Teleoperation also provides port workers with new employment opportunities, and the potential to extend their skill set and advance their career. New technologies like teleoperation require additional training and certification. Training to operate teleoperated vehicles will open completely new positions for port employees.

Teleoperation will also improve the wellbeing and work conditions of operators who are currently exposed to potentially dangerous situations. With teleoperation, their job will be conducted in the safety and comfort of an office, away from the elements.

Some logistics employees are paid based on the efficiency of their work. Teleoperation provides these employees a new platform to improve their own efficiency and increase both their pay and company revenues. Recently, workers at the port of Los Angeles supported the use of autonomous operations onsite due to the efficiency gains and higher earning power it offered them.

A typical example of a safe, secure and efficient remote controlled intermodal operations. (Image: Konecranes)

Teleoperation decreases costs and pollution
The globalization of trade makes the shipment of goods via maritime transport a fundamental sector of the world economy. Currently, over 80 percent of all world trade is carried by sea. Overall, 25 percent of world energy consumption is employed for transport. About 75 percent of this energy is employed for road transport, 12 percent for shipping and 12 percent for air transport.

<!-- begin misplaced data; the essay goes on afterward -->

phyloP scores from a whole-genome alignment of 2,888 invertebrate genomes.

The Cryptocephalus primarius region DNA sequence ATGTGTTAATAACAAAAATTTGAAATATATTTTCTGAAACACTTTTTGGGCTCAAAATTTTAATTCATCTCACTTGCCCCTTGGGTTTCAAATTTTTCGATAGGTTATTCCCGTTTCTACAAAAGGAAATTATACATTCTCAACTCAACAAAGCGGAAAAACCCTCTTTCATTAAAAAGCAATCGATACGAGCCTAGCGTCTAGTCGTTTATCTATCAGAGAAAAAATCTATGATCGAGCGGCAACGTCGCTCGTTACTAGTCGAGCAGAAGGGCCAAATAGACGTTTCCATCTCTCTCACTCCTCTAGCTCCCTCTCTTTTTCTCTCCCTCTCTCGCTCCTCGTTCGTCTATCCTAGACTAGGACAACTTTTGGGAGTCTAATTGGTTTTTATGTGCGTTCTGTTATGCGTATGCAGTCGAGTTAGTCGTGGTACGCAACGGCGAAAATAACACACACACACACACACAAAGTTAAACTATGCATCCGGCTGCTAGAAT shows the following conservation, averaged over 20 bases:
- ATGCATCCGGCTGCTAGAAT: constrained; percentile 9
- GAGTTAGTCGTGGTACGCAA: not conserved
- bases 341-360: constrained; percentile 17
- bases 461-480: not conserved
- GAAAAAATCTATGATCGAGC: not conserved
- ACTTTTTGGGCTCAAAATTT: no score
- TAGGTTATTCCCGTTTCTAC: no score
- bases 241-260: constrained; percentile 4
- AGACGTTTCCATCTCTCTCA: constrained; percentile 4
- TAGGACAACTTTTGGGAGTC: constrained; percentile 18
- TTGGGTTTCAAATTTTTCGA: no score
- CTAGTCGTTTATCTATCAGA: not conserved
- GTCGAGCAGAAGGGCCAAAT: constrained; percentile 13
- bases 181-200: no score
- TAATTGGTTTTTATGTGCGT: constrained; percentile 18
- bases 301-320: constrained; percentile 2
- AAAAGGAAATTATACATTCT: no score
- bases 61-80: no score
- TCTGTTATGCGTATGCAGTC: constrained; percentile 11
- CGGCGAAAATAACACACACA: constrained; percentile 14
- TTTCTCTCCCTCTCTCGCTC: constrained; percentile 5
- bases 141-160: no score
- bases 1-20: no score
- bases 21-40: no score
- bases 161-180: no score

Clearly the intermodal industry is under pressure to reduce energy consumption and emissions. As the majority of trucks, terminal tractors, and forklifts used today are diesel powered, any operational improvement can lead to substantial reduction in energy consumption and emissions. Teleoperation can do just that. For example, by using a teleoperated terminal tractors can help reduce dwell time for trucks waiting to pick up or unload their cargo at port entrances. Once dwell time is reduced, drivers will no longer need to wait in their cabins and run their engines for heating or air conditioning.

The industry is also facing a shortage of skilled operators and an increase in labor costs. Once again; teleoperation provides a solution – relying upon fewer workers to remotely oversee and support the operation of a fleet of autonomous vehicles. Even when used in a direct mode of operation with one operator directly controlling one vehicle, that operator can be reassigned immediately to operate another vehicle at the other end of the port – at the click of a button. This provides operational efficiencies and substantial cost reductions. Moreover, while these vehicles are not operating, their engines can be remotely shut down, reducing energy consumption.

The chances of injury/death is minimized with teleoperation
Teleoperation can help remove humans from dangerous situations in port operations. Between 2011 and 2016, port workers were subject to fatal injuries at a rate five times higher than the overall U.S. workforce. The risk of injury or death is minimized with the use of teleoperation as fewer people are working in the danger zone.

Bottom Line – a faster, cleaner and safer one
While teleoperation is a newer innovation within shipping, logistics and related industries, it is becoming increasingly clear that it has the ability to make a significant impact at ports worldwide. Expect more port workers to soon encounter first-hand the safer, cleaner and more efficient outcomes of integrating teleoperation into their daily routines.

Amit Rosenzweig is CEO and founder of Ottopia, a company that provides teleoperation technology for any vehicle. He enjoys marrying technology with customer needs, and has been doing so over the last 12 years.

Maritime Logistics Professional Magazine, page 44,  Nov/Dec 2019